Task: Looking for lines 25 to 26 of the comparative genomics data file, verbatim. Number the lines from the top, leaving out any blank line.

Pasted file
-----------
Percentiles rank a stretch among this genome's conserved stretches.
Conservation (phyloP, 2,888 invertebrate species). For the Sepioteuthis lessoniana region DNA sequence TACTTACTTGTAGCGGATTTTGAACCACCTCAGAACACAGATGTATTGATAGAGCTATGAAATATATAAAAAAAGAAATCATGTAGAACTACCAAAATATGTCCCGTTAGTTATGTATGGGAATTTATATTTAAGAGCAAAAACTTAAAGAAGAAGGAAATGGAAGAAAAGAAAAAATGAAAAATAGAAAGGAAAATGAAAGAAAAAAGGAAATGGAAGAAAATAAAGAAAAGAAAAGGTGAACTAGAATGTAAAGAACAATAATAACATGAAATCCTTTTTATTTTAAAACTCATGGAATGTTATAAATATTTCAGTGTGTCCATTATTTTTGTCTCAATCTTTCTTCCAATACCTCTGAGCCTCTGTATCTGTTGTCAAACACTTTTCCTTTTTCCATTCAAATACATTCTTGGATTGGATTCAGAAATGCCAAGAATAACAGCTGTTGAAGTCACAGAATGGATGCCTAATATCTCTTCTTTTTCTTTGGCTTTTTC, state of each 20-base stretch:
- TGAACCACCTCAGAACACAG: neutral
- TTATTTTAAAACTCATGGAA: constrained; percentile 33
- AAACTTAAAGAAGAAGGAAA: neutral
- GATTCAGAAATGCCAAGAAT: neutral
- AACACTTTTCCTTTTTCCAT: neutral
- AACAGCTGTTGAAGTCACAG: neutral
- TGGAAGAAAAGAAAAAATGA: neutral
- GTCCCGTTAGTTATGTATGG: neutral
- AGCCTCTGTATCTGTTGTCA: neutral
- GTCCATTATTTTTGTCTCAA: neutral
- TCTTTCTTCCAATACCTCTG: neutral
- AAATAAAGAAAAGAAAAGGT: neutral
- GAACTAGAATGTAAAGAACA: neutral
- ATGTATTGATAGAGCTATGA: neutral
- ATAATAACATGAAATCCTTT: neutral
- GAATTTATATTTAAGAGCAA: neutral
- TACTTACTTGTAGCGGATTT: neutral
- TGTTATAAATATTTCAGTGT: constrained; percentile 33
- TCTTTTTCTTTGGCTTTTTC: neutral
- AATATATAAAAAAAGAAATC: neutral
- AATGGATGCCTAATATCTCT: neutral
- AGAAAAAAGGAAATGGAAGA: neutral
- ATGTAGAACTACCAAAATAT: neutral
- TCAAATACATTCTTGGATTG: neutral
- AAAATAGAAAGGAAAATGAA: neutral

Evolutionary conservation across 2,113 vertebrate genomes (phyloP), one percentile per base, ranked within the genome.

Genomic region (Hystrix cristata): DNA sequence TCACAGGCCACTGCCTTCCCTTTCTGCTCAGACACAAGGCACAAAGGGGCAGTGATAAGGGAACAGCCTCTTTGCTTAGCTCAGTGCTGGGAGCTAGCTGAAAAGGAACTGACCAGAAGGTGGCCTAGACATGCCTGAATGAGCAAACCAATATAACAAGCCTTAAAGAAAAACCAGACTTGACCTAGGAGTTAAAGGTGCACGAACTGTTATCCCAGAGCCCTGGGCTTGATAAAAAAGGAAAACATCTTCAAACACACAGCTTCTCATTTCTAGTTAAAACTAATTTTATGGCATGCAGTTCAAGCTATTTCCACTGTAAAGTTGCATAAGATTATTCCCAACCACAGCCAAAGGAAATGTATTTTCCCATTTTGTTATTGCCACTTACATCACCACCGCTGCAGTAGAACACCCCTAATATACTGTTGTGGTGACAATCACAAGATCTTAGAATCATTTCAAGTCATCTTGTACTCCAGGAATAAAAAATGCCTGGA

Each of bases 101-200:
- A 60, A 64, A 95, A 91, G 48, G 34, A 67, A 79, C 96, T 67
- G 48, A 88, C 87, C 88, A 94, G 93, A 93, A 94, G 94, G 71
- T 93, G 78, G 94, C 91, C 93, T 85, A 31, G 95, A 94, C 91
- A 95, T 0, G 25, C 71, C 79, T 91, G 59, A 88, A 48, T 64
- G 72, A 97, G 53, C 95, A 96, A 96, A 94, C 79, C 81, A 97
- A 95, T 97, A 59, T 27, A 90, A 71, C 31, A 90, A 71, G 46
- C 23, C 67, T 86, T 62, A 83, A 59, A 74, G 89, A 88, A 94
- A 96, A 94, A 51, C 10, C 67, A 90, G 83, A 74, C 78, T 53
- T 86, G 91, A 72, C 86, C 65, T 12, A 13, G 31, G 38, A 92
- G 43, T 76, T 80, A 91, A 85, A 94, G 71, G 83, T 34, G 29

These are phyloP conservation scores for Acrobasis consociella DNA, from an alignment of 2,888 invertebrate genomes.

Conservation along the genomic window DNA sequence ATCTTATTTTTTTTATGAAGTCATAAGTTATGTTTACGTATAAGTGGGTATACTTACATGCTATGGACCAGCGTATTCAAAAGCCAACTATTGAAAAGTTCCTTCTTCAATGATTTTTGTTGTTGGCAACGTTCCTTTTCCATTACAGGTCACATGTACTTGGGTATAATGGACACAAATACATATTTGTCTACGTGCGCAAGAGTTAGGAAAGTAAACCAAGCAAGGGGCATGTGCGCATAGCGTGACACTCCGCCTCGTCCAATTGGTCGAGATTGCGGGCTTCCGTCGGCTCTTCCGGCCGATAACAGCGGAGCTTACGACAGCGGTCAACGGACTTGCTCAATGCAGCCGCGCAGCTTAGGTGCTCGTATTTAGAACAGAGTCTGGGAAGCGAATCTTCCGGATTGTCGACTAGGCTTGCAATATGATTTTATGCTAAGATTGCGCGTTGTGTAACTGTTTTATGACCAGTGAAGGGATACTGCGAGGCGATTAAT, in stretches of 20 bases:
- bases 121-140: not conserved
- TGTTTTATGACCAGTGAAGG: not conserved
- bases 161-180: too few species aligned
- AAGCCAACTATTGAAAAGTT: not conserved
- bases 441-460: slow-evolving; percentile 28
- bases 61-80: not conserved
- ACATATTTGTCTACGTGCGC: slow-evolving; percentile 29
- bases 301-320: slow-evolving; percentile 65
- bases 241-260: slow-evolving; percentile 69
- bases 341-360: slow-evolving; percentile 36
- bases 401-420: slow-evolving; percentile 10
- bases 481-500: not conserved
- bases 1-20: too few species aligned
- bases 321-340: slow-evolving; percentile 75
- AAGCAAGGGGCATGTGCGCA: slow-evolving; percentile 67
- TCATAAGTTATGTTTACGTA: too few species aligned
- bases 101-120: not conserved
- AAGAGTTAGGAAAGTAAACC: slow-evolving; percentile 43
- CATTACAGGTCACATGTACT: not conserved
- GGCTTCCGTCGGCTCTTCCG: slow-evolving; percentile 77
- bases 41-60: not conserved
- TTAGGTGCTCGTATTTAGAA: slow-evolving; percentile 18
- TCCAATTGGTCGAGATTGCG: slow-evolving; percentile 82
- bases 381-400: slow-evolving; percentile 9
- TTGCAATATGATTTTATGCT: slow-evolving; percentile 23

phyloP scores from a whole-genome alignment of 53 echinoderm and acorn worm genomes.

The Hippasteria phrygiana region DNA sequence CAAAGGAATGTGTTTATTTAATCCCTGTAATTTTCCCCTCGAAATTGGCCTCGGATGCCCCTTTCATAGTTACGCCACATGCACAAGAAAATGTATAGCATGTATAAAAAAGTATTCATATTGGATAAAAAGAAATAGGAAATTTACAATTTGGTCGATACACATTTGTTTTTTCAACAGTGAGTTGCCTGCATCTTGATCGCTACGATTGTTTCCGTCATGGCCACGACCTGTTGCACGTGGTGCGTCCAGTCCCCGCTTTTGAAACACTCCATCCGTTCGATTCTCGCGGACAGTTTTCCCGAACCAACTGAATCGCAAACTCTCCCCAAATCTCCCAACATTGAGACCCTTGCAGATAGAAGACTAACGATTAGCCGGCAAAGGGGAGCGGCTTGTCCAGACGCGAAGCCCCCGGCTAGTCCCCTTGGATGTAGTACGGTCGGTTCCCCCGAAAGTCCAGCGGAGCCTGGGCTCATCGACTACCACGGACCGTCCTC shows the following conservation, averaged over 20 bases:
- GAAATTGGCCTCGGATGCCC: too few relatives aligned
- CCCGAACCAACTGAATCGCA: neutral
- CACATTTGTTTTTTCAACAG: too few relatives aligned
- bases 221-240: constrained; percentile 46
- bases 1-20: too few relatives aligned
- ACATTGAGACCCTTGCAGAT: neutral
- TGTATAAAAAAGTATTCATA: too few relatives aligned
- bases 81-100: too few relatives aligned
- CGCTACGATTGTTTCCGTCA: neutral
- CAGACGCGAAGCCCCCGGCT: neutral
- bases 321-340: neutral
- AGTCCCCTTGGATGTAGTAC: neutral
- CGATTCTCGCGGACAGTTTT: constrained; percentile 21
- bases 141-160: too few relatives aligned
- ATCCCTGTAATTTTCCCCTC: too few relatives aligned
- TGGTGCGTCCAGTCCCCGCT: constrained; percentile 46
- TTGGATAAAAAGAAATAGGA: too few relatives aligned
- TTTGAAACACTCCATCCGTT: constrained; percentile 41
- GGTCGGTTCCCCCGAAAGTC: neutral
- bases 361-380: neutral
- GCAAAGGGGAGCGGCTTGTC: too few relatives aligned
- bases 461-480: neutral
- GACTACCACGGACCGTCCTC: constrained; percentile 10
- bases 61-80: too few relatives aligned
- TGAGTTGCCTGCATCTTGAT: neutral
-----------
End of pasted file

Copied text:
- ATGTAGAACTACCAAAATAT: neutral
- TCAAATACATTCTTGGATTG: neutral